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Posted August 25, 2014 by William Dunmyer in Hoffman's Last Completed Film
 
 

A Most Wanted Man: Snooze-Fest

I wanted to like A Most Wanted Man so much because it was Philip Seymour Hoffman‘s last completed film. He was such a committed actor and brought brainy, serious work to the mainstream. He also directed a special and highly unusual film, Jack Goes Boating (2010), that far too few people have seen. In addition to acting, Hoffman might have gone on to a unique career in direction. His early death is a terrible loss for American cinema.

I hoped A Most Wanted Man would be a great coda to Hoffman’s career. But alas, this film is a dud — so boring that it’s hard to stay awake through it. It also contains a number of laughably non-sensical story elements.

Based on a 2008 novel of the same name by John Le Carré (yes, Le Carré is still churning them out!), the film tells the story of a German spy (Hoffman) operating on German soil somewhat independently of the German government.

At the start of the film, a young Chechen ex-rebel sneaks into Germany illegally, hoping to break free of politics and start a new life. The German and American governments want to capture him, presumably to get information out of him. Hoffman finds him first though. Keeping the Chechen’s whereabouts secret, Hoffman hatches an elaborate (borderline preposterous) plot to use the Chechen to ensnare another terrorist operating in Germany. Use the little fish to catch the bigger fish, as the cliché goes.

Russian actor Grigory Dobrygin plays the Chechen and gives by far the best performance in the film. Dobrygin has the slow-burn magnetism of Heath Ledger. I hope to see a lot more of him in the future. Dobrygin has almost no lines, but he’s the one you remember most.

Rachel McAdams plays a ridiculous character. She looks like a Playboy bunny, has bleached-blonde hair, and dresses in skin-tight outfits, yet she is a lawyer. She assists the Chechen, furthermore, for no apparent reason. As soon as she meets him, she becomes his biggest supporter, seemingly oblivious to the fact that he’s a former terrorist and could very well still be one.

Why would a lawyer be so clueless? Because the character is a plot device. A major character has to befriend the Chechen for the story to work. But no one spent any time figuring out why this character would risk her life to support a Chechen rebel she had just met.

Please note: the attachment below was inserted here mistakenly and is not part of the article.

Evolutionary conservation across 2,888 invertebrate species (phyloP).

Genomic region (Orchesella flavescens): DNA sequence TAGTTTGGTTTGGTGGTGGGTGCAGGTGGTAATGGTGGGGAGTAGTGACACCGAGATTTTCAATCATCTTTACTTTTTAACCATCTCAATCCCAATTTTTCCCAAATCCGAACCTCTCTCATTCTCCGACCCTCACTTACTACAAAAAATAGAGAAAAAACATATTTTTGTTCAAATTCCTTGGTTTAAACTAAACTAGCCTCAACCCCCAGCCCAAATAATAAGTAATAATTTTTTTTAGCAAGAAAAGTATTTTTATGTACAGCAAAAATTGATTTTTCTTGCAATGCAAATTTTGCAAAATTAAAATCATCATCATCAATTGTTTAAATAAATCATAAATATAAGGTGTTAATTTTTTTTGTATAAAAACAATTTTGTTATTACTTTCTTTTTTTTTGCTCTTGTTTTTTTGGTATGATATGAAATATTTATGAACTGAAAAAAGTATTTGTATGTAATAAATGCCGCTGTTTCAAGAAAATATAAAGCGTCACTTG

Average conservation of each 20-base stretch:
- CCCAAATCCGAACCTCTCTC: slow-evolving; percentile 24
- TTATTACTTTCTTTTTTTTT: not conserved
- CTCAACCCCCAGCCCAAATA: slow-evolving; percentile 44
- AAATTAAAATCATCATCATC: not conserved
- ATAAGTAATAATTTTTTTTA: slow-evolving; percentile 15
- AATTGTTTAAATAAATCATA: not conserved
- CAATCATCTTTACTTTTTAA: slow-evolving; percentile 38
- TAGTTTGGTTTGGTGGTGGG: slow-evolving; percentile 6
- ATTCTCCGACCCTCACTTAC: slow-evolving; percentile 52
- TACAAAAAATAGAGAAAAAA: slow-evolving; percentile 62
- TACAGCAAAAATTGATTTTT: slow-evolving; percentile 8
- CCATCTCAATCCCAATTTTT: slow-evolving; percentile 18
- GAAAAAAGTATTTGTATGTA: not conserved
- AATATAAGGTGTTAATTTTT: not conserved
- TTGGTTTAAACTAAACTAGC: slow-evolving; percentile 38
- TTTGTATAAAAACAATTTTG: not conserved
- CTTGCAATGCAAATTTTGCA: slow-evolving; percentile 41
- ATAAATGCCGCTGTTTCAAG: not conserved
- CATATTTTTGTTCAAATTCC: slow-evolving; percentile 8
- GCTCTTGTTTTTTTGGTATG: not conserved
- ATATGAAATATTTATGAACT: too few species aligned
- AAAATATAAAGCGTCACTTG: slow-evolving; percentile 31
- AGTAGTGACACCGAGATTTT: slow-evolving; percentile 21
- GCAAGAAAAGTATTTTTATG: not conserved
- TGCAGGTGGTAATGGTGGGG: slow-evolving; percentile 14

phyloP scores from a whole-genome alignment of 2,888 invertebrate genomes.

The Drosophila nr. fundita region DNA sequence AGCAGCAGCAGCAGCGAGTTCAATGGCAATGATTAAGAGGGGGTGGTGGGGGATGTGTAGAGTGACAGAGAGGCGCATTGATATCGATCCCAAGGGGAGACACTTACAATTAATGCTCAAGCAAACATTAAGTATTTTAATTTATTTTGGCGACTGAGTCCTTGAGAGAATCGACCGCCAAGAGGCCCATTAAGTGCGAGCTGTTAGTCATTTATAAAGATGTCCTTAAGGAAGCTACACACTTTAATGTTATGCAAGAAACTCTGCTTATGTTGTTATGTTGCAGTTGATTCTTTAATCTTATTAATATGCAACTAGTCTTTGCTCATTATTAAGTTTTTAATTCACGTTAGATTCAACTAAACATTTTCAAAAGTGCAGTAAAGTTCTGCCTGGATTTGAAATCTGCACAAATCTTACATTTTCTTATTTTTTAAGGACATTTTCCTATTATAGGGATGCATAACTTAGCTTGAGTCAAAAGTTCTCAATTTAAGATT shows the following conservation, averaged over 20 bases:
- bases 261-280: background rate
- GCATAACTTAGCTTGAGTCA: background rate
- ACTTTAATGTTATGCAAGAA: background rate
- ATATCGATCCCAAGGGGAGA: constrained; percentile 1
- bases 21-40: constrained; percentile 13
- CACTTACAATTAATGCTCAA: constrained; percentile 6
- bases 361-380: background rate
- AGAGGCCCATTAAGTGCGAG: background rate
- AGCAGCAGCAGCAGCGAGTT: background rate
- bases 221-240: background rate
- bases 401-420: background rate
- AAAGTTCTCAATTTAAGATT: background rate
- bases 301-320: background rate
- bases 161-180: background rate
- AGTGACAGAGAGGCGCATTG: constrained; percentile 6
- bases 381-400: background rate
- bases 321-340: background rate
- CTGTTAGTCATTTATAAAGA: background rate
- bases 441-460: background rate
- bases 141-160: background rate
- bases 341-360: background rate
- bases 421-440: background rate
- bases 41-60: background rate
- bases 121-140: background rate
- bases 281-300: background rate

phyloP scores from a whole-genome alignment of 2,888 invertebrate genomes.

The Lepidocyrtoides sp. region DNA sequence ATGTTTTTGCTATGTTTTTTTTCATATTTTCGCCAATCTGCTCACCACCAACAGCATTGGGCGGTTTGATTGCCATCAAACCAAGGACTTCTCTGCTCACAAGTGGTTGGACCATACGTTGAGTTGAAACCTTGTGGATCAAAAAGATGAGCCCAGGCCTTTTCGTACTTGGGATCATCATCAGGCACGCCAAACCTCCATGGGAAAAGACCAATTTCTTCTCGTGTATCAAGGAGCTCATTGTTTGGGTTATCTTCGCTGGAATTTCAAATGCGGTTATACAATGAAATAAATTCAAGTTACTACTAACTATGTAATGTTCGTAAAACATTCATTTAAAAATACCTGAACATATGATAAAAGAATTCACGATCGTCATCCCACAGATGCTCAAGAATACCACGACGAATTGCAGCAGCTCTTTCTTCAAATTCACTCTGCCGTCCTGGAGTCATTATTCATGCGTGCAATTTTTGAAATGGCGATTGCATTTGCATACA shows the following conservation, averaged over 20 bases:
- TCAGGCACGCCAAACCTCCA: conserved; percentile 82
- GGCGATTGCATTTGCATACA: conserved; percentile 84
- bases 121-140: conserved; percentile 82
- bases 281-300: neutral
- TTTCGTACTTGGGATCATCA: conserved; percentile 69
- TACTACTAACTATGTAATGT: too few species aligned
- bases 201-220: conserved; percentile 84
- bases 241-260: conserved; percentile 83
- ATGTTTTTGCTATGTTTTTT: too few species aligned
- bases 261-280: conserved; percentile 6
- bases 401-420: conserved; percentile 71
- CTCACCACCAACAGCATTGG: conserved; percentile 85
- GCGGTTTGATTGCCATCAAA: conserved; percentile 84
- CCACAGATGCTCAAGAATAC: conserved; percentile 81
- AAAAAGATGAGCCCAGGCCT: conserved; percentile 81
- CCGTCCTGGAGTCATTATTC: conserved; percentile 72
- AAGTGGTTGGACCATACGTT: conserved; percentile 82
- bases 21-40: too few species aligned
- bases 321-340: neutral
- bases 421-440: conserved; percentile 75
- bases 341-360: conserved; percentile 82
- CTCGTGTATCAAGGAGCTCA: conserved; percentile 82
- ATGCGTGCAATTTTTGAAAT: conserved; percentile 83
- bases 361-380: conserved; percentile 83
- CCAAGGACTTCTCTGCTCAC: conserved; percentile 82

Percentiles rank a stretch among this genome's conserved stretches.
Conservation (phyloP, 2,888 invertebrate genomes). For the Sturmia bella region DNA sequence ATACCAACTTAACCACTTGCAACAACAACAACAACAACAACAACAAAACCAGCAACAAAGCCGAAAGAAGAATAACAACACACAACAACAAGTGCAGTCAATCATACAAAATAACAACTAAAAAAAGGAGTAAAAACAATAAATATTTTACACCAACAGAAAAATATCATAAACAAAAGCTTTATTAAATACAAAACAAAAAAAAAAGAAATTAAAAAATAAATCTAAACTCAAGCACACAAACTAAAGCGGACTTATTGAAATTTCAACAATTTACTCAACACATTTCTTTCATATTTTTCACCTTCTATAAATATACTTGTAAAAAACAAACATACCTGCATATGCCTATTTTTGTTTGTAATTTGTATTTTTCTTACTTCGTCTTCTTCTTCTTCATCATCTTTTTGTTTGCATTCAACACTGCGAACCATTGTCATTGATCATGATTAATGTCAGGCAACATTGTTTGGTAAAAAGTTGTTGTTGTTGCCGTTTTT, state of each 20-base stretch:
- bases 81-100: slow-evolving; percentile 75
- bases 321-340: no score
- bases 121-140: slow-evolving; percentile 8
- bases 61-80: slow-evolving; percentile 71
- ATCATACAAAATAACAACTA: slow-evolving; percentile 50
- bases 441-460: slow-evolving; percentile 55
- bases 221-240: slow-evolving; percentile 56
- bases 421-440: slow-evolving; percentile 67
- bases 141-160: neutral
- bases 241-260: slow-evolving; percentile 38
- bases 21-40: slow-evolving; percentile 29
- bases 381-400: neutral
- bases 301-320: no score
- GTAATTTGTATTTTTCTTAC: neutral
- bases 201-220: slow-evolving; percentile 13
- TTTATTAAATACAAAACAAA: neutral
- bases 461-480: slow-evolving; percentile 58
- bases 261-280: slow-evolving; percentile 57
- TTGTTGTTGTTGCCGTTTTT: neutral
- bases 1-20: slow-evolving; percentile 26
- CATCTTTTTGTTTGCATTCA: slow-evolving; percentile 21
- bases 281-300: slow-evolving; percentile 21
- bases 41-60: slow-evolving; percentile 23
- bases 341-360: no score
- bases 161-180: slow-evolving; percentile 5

Robin Wright plays a senior CIA official who specializes in the art of duplicity and treachery. She is also not a real person. She is simply designed to portray America as untrustworthy — another clunky, hollow story device. But at least Wright does it effectively. And (mercifully) she’s not tarted up the way McAdams is. Wright is given a weird hairdo though, which at times makes her look like Adolf Hitler. This was very strange — creepy in a way that didn’t work. It just looked silly.

Poor Nina Hoss, a major German actress who should be much better known in America, who gets the pointless role of Hoffman’s assistant. She just stands around looking dutiful. [See Hoss do real work in Yella (2007), A Woman in Berlin (2008), and Barbara (2012).]

Willem Dafoe takes the role of a German banker who helps the Chechen gain access to his father’s account. His motivation is also not entirely clear.

These are some of the greatest screen actors in the world. Why they all agreed to do this slipshod, poorly conceived film is uncertain. On paper, it must have looked like a serious script with a serious topic.

Maybe the American actors were just excited that the filming was going to occur in Europe. It was shot mostly in Hamburg and Berlin. Americans often automatically associate anything European with intelligence. As anyone who’s ever lived in Europe knows, there are just as many foolish Europeans as foolish Americans.

Despite the absurdities in the story, if the film had been directed well it might have turned into something tolerable. But Anton Corbijn‘s direction is very weak. Almost every scene is pitched wrong in some way, and the editing is atrocious.

Corbijn seems not to know the difference between silence and seriousness. Whenever he wants to convey seriousness, he films the actors walking around silently. But he doesn’t give them anything serious to be thinking about.

The Dutch-born Corbijn, incidentally, started out as a music-video director. He branched out into cinema with 2007’s Control, a biopic focused on the band Joy Division. Then in 2010 he directed George Clooney in The American (also filmed in Europe).

In my review of The American, I noted its “masterful cinematography and half-baked story.” A Most Wanted Man has the same type of half-baked story but none of the masterful cinematography. There’s almost nothing redeeming about this film. Hoffman deserved a better end to his career.


William Dunmyer

 
William Dunmyer is a lifelong cinephile who fell in love with movies at about the age of 5. He lives in New York City.